agency psychological consultant, opined that Loeckle had moderate limitations in the
following areas: ability to understand, remember and carry out detailed instructions;
ability to maintain attention and concentration for extended periods; ability to complete a
normal workday and workweek without interruptions from psychologically based
symptoms and to perform at a consistent pace without an unreasonable number and length
of rest periods; ability to interact appropriately with the general public; and ability to
respond appropriately to changes in the work setting. Id. at 19-20 (citing AR 85-86).
He concluded Loeckle could follow three-to-four step commands in a sustained manner
and that, at times, would have difficulties following detailed instructions, sustaining
extended attention/concentration, maintaining pace and handling change. Id. at 20. He
also opined that Loeckle’s variable mood would impact his interactions with others and
that he was likely to perform best in a routine environment with limited interactions with
the public. Id. A second nonexamining state agency psychological consultant affirmed
this assessment in October 2016. Id. (citing AR 120-23).
Judge Mahoney noted the ALJ gave these opinions “significant weight,” finding
them “well supported and consistent with other evidence.” Id. (citing AR 21). She then
addressed Loeckle’s argument that the state agency consultants’ limitation of “difficulties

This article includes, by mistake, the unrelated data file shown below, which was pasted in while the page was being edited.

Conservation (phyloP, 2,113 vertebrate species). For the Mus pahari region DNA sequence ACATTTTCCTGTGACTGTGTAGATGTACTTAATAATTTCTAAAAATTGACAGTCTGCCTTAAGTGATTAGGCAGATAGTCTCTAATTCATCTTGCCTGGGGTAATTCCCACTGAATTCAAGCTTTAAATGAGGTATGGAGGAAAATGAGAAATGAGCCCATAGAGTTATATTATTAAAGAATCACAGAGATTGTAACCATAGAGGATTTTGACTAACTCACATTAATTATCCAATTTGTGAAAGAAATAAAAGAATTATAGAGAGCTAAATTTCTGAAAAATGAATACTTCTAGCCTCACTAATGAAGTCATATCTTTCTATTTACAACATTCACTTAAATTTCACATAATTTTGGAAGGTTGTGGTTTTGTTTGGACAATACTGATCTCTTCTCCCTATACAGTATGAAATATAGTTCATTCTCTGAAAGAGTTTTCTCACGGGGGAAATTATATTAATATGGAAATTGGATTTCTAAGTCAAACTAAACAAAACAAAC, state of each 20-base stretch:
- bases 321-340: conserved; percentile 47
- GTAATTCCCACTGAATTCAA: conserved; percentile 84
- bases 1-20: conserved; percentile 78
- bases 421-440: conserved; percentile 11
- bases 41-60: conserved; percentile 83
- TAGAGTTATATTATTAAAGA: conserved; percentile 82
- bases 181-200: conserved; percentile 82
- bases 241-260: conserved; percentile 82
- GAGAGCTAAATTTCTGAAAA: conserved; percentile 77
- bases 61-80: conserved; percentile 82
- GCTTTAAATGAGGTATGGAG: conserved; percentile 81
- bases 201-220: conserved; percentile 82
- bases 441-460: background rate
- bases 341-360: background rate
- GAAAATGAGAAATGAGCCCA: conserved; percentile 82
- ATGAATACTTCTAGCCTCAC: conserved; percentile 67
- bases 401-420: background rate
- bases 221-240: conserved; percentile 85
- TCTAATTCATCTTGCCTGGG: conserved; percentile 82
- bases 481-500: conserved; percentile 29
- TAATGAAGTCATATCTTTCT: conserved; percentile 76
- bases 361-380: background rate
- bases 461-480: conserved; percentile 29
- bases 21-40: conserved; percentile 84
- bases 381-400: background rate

following detailed instructions” limited him to jobs with a reasoning level of one. Id.
Judge Mahoney disagreed that the consultants’ opinions limited Loeckle to performing
only Level 1 reasoning jobs, requiring one- or two-step instructions. While they opined
Loeckle would have difficulties following detailed instructions at times, they ultimately
concluded he could “follow 3-4 step commands in a sustained manner.” Id. at 21 (citing
AR 85-86, 123).
Judge Mahoney did agree, however, that a limitation of performing work with no
more than three- to four-step tasks would be inconsistent with Level 3 reasoning jobs.
Loeckle notes the ALJ’s RFC and hypothetical question to the VE did not include
reasoning level limitations and that two of the jobs identified by the VE as work he could
perform require Level 3 reasoning. Id. at 21-22. He contends the ALJ should have
either included a reasoning-level limitation or otherwise explained why such a limitation
was not included. Id. at 22. Relying on Gann v. Berryhill, 864 F.3d 947 (8th Cir. 2017),
Judge Mahoney agreed that because the ALJ gave the state agency consultants’ opinions
significant weight, yet did not adopt all of their limitations or explain why she did not